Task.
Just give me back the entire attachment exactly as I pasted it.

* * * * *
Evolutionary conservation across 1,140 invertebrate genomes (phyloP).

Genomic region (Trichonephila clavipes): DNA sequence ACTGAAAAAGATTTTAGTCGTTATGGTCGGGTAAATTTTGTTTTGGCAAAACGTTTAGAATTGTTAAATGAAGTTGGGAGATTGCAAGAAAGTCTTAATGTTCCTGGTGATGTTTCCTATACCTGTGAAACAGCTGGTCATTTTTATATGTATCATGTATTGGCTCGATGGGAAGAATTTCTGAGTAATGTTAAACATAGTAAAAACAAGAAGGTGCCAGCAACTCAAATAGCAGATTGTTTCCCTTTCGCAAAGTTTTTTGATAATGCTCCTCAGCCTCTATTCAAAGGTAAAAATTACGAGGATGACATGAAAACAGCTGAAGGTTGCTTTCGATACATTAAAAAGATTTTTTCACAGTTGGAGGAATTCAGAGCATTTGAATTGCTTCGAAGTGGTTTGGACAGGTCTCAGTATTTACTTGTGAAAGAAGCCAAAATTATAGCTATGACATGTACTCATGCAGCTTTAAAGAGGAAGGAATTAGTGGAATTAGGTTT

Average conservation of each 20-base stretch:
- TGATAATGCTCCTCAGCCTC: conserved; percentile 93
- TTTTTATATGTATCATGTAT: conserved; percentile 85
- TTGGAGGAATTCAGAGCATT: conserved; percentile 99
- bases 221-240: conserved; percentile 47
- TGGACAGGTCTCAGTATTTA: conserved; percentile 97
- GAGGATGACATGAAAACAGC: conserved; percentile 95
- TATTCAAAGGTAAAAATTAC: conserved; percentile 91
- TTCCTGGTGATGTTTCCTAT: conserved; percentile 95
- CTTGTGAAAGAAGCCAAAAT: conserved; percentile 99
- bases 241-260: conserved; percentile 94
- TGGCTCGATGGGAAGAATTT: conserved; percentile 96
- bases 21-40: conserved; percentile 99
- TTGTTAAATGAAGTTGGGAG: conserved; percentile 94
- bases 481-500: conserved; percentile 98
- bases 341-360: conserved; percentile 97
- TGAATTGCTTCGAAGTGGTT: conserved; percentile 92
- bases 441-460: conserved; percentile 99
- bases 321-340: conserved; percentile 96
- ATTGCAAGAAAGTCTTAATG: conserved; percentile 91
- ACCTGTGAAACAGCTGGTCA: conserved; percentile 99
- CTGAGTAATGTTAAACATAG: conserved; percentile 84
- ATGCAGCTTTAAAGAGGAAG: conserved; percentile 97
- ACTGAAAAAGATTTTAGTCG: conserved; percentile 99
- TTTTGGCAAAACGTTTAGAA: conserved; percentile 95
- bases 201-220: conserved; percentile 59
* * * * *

Evolutionary conservation across 1,140 invertebrate genomes (phyloP).

Genomic region (Trichonephila clavipes): DNA sequence ACTGAAAAAGATTTTAGTCGTTATGGTCGGGTAAATTTTGTTTTGGCAAAACGTTTAGAATTGTTAAATGAAGTTGGGAGATTGCAAGAAAGTCTTAATGTTCCTGGTGATGTTTCCTATACCTGTGAAACAGCTGGTCATTTTTATATGTATCATGTATTGGCTCGATGGGAAGAATTTCTGAGTAATGTTAAACATAGTAAAAACAAGAAGGTGCCAGCAACTCAAATAGCAGATTGTTTCCCTTTCGCAAAGTTTTTTGATAATGCTCCTCAGCCTCTATTCAAAGGTAAAAATTACGAGGATGACATGAAAACAGCTGAAGGTTGCTTTCGATACATTAAAAAGATTTTTTCACAGTTGGAGGAATTCAGAGCATTTGAATTGCTTCGAAGTGGTTTGGACAGGTCTCAGTATTTACTTGTGAAAGAAGCCAAAATTATAGCTATGACATGTACTCATGCAGCTTTAAAGAGGAAGGAATTAGTGGAATTAGGTTT

Average conservation of each 20-base stretch:
- TGATAATGCTCCTCAGCCTC: conserved; percentile 93
- TTTTTATATGTATCATGTAT: conserved; percentile 85
- TTGGAGGAATTCAGAGCATT: conserved; percentile 99
- bases 221-240: conserved; percentile 47
- TGGACAGGTCTCAGTATTTA: conserved; percentile 97
- GAGGATGACATGAAAACAGC: conserved; percentile 95
- TATTCAAAGGTAAAAATTAC: conserved; percentile 91
- TTCCTGGTGATGTTTCCTAT: conserved; percentile 95
- CTTGTGAAAGAAGCCAAAAT: conserved; percentile 99
- bases 241-260: conserved; percentile 94
- TGGCTCGATGGGAAGAATTT: conserved; percentile 96
- bases 21-40: conserved; percentile 99
- TTGTTAAATGAAGTTGGGAG: conserved; percentile 94
- bases 481-500: conserved; percentile 98
- bases 341-360: conserved; percentile 97
- TGAATTGCTTCGAAGTGGTT: conserved; percentile 92
- bases 441-460: conserved; percentile 99
- bases 321-340: conserved; percentile 96
- ATTGCAAGAAAGTCTTAATG: conserved; percentile 91
- ACCTGTGAAACAGCTGGTCA: conserved; percentile 99
- CTGAGTAATGTTAAACATAG: conserved; percentile 84
- ATGCAGCTTTAAAGAGGAAG: conserved; percentile 97
- ACTGAAAAAGATTTTAGTCG: conserved; percentile 99
- TTTTGGCAAAACGTTTAGAA: conserved; percentile 95
- bases 201-220: conserved; percentile 59